Population: 525,972
Number of K-12 Schools: 252
Number of K-12 Students: 63,805
Number of K-12 Distance Learning Programs: 1
Number of K-12 Distance Learning: ~950

Note that these profiles are taken from the most recent edition of the report, please review additional annual profiles below.

The research team did not receive a response from officials in the Government of Newfoundland and Labrador to our repeated requests for information. As such, updates to this profile for the 2022-23 school year are limited and based on data provided by key stakeholders and document analysis.

Governance and Regulation

There is no language in the Education Act related to K-12 distance education. According to the Department of Education and Early Childhood Development:

Distance education is delivered by the Department of Education and Early Childhood Development’s Centre for Distance Learning and Innovation (CDLI). Its mandate includes the development and delivery of senior high school distance education programming, development and delivery of online teacher professional development, and oversight of K-12 technology integration initiatives. CDLI currently offers 38 courses to students attending 103 schools, primarily located in rural, remote and isolated communities across the province of Newfoundland and Labrador. (Government of Newfoundland and Labrador, 2023a)

While the CDLI was a division of the Newfoundland and Labrador English School District (NLESD) since 2017, the Government has begun the process of integrating the NLESD into the Department of Education and Early Childhood Development (Government of Newfoundland and Labrador, 2023b). To date, one of the aspects of the NLESD that has been integrated into the Department is the oversight of the CDLI.

The Department of Education and Early Childhood Development continues to track the method of delivery that students complete their studies through distance learning.  Historically this data was available through the annual Education Statistics: Elementary-Secondary publication, but that ceased in 2018-19. It was also available in the K-12 School Profile System, however, as of the 2019-20 school year this system also stopped reporting data related to distance learning.

K-12 Distance and Online Learning Activity

Historically, approximately 1.5% of students in the province have participated in distance education courses.

K-12 Blended Learning Activity

The CDLI also offered online course reviews for students in both online and blended contexts for a variety of courses throughout the secondary level. The reviews utilized recorded instruction and solutions to sample questions related to provincial learning outcomes. The CDLI allows any provincial educator (i.e., including classroom teachers) to register in their portal and use the CDLI’s asynchronous course materials with their face-to-face students. While the CDLI has tracked the number of educators that are registered in the portal, an account in the system does not necessarily mean that the person uses the resources in their classroom. No data on the number of educator accounts was provided for 2022-23.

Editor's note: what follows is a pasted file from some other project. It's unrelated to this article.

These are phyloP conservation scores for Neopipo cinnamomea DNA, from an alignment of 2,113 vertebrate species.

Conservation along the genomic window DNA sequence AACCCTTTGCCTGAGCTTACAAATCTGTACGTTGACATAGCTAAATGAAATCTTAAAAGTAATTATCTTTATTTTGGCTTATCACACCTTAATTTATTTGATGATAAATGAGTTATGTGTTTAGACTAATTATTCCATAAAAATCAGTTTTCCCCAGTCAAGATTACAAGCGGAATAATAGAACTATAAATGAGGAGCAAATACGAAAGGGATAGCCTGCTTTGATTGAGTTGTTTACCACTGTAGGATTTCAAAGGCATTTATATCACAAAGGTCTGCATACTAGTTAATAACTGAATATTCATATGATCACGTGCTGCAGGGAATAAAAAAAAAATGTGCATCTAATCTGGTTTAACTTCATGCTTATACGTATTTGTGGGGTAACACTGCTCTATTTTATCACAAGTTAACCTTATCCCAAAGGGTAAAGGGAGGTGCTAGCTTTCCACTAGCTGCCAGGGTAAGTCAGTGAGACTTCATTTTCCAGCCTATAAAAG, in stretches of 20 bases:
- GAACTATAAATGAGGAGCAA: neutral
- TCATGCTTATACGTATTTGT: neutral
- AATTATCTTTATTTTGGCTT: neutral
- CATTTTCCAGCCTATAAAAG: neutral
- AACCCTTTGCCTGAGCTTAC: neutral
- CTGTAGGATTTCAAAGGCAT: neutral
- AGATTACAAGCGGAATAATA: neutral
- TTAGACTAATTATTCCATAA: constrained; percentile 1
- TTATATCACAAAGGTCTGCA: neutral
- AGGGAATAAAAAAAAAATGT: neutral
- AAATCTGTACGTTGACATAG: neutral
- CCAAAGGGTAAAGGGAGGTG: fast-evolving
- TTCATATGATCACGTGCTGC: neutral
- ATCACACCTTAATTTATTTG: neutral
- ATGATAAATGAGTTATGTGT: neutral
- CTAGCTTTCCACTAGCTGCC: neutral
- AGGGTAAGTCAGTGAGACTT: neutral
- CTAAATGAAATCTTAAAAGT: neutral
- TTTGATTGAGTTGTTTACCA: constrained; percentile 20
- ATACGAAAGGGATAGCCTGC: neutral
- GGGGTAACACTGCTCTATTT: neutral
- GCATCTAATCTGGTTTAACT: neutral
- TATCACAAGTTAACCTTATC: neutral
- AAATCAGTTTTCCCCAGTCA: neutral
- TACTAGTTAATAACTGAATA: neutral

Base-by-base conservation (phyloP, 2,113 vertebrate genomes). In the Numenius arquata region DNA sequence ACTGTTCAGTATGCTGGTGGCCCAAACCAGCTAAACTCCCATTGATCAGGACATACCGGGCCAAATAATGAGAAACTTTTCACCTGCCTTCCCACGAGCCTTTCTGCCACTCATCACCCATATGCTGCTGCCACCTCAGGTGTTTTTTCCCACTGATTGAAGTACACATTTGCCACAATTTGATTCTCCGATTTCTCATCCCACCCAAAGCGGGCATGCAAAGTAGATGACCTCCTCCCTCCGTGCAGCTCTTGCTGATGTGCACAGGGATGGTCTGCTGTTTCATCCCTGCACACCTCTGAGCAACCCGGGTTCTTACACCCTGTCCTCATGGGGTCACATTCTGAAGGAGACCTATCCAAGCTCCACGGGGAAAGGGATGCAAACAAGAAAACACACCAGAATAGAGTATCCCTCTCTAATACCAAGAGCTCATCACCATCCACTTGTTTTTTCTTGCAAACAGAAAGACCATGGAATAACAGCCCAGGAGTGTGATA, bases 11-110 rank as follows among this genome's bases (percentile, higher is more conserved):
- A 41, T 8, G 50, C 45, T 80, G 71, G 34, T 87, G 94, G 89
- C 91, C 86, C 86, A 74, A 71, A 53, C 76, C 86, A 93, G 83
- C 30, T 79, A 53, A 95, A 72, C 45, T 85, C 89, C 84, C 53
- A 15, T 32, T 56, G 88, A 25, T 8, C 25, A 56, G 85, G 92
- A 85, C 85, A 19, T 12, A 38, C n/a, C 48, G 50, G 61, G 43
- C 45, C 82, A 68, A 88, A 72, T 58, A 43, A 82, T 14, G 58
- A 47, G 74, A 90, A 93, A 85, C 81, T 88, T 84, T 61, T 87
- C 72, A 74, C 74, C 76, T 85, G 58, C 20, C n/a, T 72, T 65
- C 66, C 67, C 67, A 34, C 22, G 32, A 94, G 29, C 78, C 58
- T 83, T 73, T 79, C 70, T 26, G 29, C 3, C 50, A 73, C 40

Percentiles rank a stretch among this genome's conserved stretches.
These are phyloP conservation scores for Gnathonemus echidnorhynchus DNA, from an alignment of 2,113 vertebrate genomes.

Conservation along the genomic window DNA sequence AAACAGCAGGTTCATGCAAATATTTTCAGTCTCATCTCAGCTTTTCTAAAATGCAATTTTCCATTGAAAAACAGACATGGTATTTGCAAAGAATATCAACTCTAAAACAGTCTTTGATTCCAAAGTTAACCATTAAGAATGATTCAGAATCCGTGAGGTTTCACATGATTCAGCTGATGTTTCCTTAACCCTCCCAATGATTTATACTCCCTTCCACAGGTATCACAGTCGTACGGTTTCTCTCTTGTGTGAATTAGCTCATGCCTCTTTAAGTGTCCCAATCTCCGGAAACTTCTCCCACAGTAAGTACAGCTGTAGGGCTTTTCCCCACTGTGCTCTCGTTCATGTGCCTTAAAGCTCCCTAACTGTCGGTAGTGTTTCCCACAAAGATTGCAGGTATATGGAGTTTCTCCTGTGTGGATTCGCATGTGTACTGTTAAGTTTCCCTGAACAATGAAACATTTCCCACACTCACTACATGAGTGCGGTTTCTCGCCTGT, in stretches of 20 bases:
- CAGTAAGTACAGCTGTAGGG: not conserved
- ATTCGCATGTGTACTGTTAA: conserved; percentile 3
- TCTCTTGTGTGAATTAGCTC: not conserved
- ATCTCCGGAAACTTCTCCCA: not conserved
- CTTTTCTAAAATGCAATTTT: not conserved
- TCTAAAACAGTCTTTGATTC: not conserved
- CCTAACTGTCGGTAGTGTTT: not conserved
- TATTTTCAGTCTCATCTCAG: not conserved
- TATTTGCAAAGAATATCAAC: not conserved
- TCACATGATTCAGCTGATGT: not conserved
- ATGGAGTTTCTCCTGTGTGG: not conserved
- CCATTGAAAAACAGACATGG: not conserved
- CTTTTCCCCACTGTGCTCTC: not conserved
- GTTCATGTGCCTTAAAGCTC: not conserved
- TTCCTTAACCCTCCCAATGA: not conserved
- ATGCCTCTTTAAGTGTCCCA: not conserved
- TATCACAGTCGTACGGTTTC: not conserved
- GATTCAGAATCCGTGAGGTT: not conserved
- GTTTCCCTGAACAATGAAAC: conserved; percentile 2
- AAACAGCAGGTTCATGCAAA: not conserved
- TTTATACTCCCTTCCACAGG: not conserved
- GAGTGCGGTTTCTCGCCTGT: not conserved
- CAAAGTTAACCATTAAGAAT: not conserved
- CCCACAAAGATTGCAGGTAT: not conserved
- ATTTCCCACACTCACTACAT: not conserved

Government of Newfoundland and Labrador. (2023a). Distance Learning. https://www.gov.nl.ca/education/k12/distance/

Government of Newfoundland and Labrador. (2023b). Integration of the Newfoundland and Labrador English School District into the provincial government. https://www.gov.nl.ca/education/integration/

Previous Provincial Profiles

History of K-12 E-Learning

Unlike most provinces, the history of e-learning in Newfoundland and Labrador has been well documented.  Between federally-funded research initiatives (e.g., National Centres of Excellence-TeleLearning and the Killick Centre for E-Learning Research at Memorial University of Newfoundland) and independent researchers, there has been a great deal of academic literature produced describing the development of e-learning in the province.  A Colloquim published in 2005 provides a brief overview of the history of e-learning programs from a telematics project in the 1980s to a variety of online initiatives in the 1990s to the province-wide virtual school in the 2000s (see Barbour, 2005).  Additionally, Barbour (2007) provides a comprehensive overview of the Centre for Distance Learning and Innovation,


Barbour, M. K. (2005). From telematics to web-based: The progression of distance education in Newfoundland and Labrador. British Journal of Educational Technology, 36(6), 1055-1058.

Barbour, M. K. (2007). Portrait of rural virtual schooling. Canadian Journal of Educational Administration and Policy, 59. Retrieved from http://www.umanitoba.ca/publications/cjeap/articles/barbour.html


Brief Issue Papers

Individual Program Survey Responses

Program Most recent response  Medium  # of Students  # of Teachers # of Courses 
Centre for Distance Learning and Innovation
2020-21 Online 1,029 online 31 full-time 45
2020-21 Online 33 5 full-time 42

To update this information, visit http://tinyurl.com/sotn-program-survey

Inter-provincial and International

If a student in Newfoundland and Labrador were to take a course from an e-learning program in another jurisdiction that student would have to apply to High School Certification to have an equivalency completed to assess whether the course meets the curriculum requirements for Newfoundland and Labrador.  If the course was found to be equivalent the student would then receive credit.

Students living in other jurisdictions can only take courses from CDLI if they are registered with a school in the province.  For example, if a student were to move to Qatar with their parents for work reasons and they were registered with a school in Newfoundland and Labrador, they could then take their courses through CDLI.  Students living outside of Newfoundland and Labrador who have not been registered with a school in Newfoundland and Labrador are not eligible to enroll in courses through the CDLI.